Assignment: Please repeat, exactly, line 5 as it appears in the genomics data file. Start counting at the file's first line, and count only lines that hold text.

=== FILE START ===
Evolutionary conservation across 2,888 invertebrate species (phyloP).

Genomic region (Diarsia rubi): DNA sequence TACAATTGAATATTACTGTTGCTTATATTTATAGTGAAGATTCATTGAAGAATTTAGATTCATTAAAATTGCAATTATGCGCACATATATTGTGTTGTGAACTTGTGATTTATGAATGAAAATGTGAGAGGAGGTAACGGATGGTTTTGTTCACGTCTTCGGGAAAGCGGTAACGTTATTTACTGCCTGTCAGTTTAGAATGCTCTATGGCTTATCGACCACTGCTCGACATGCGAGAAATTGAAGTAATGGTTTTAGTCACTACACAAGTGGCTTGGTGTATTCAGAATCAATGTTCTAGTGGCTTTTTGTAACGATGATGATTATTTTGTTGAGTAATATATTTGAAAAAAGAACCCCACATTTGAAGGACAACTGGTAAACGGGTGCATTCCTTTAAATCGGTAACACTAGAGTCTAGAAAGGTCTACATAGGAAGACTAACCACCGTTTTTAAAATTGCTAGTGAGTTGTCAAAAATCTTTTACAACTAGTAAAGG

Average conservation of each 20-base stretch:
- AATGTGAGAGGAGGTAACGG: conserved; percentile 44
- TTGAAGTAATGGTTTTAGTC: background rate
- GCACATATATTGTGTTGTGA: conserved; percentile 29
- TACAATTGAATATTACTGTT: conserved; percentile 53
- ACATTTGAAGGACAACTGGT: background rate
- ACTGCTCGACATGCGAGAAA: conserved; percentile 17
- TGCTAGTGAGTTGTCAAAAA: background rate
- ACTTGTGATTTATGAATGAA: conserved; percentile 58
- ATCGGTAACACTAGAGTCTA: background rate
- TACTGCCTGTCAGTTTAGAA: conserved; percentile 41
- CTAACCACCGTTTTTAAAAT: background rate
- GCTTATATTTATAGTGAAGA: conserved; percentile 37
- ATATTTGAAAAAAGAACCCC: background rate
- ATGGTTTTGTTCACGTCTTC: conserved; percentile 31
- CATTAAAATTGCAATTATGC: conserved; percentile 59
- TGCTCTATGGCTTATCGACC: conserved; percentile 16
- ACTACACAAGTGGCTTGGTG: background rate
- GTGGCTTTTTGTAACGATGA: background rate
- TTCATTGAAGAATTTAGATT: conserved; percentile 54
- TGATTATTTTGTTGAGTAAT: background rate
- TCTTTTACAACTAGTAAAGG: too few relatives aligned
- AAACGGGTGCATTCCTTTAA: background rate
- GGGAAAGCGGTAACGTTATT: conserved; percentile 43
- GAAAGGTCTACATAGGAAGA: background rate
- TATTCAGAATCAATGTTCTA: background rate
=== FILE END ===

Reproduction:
- TTGAAGTAATGGTTTTAGTC: background rate